Washington, Dec 22 (): A senior former military officer who had the highest security clearance and close contact with some of the army’s most powerful figures admitted to have received orders to Sri Lankan army commanders from President Rajapaksa and his brother to kill surrendering Tamils during the final phase of the brutal war.
The claims were made by a career officer who rose to the rank of major general before he fled the country in fear of his life to seek asylum in the United States. This assertion, first of its kind from a highest ranked officer contradicts reports by a recently concluded government-appointed commission. The commission revealed that the military did not intend to target Tamil civilians.
The reports released last week recommended further investigations on allegations of civilian abuse, it said it might have been committed by disobeying soldiers. The recommendation came in the wake of UN’s criticism against the government for deliberately shelling civilian areas and possibly killing tens of thousands of people in the final months.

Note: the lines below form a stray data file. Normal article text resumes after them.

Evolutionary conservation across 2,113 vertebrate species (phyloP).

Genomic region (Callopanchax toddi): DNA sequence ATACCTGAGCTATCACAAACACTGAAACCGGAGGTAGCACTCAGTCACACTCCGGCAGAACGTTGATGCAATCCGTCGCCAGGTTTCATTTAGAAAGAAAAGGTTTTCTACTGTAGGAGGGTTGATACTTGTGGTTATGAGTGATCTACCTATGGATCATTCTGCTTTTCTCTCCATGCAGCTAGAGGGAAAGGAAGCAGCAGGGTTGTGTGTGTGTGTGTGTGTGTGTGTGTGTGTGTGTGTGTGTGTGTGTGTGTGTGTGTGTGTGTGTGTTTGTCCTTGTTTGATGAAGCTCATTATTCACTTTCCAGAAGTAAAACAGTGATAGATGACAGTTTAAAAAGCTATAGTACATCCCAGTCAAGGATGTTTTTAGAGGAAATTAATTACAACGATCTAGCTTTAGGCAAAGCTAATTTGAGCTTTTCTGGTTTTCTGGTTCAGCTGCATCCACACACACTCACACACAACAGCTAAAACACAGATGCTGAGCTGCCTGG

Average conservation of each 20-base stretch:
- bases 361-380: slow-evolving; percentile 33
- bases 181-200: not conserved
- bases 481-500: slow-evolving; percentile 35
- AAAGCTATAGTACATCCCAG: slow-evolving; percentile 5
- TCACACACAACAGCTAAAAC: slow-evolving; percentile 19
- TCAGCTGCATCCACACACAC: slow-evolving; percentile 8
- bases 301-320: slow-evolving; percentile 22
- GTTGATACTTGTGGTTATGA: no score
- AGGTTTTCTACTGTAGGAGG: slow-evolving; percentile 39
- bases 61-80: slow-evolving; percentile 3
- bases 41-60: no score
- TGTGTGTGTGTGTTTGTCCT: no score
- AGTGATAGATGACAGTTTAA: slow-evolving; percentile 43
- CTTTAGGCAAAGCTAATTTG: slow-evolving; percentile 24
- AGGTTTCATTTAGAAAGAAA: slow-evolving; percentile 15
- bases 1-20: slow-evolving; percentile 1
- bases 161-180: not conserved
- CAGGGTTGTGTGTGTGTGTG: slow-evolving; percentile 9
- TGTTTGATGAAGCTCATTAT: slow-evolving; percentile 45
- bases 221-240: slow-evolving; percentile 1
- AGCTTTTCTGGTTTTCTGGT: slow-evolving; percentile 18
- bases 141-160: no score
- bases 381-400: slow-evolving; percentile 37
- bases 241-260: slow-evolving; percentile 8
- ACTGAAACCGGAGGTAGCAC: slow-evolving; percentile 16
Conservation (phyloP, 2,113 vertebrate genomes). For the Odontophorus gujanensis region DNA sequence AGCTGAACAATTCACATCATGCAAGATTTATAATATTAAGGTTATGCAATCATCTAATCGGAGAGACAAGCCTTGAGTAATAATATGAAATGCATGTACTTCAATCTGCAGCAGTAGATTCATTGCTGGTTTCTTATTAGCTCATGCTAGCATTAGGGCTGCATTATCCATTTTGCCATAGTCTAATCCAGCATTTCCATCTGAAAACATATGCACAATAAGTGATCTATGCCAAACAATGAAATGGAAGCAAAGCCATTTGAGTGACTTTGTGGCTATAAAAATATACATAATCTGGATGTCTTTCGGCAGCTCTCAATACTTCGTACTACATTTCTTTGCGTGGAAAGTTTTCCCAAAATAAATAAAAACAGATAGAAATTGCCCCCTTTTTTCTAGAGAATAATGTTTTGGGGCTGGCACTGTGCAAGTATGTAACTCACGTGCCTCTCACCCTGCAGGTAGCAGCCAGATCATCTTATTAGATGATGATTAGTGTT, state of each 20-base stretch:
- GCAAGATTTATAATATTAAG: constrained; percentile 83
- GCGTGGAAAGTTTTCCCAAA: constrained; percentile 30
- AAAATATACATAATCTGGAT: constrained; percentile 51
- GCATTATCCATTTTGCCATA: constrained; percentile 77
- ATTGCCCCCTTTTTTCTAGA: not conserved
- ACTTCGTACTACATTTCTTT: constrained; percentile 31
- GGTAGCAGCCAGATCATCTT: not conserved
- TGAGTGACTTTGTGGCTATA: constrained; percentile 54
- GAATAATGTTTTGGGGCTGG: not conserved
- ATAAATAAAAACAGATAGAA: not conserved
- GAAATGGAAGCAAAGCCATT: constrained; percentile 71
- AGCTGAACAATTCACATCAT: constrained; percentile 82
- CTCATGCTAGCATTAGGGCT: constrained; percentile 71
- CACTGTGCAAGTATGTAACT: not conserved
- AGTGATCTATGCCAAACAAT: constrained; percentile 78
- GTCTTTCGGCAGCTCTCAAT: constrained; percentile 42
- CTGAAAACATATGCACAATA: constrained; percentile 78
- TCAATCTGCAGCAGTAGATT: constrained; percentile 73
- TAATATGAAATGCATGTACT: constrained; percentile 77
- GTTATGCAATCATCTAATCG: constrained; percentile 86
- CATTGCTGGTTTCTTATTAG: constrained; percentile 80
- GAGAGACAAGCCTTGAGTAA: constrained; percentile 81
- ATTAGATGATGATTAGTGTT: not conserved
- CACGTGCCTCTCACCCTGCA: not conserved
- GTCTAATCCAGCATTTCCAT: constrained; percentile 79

The Major General said that he was informed that Gotabaya Rajapaksa, the defence secretary and brother of President Mahindra Rajapaksa, passed on “some instructions to a field commander to get rid of those LTTE [Tamil Tiger] cadres [who] are surrendering without adhering to normal procedures”.
These orders, he said, “should come from either the secretary of the defence, with the knowledge of the president involved. He also has to be kept informed. The commanders could not undertake such decisions.”
He said that to his knowledge shortly after becoming defence secretary in 2005 Mr Rajapaksa sanctioned the creation of a “hit squad” known for operating out of a white van to remove suspected LTTE members or collaborators off the streets of the capital Colombo.
Yolanda Foster, the Sri Lanka researcher for Amnesty International, said: “We doubt Sri Lanka’s will and ability to bring the perpetrators to justice, given the scale of the allegations and the potential that serving members of the Sri Lankan government may be implicated.”
The testimony from the senior officer was first obtained by The International, an investigative website based in the US. It backed up various other allegations of illegal conduct by the authorities.
A spokesman for the Sri Lankan high commission in London said: “We categorically deny these malicious allegations.”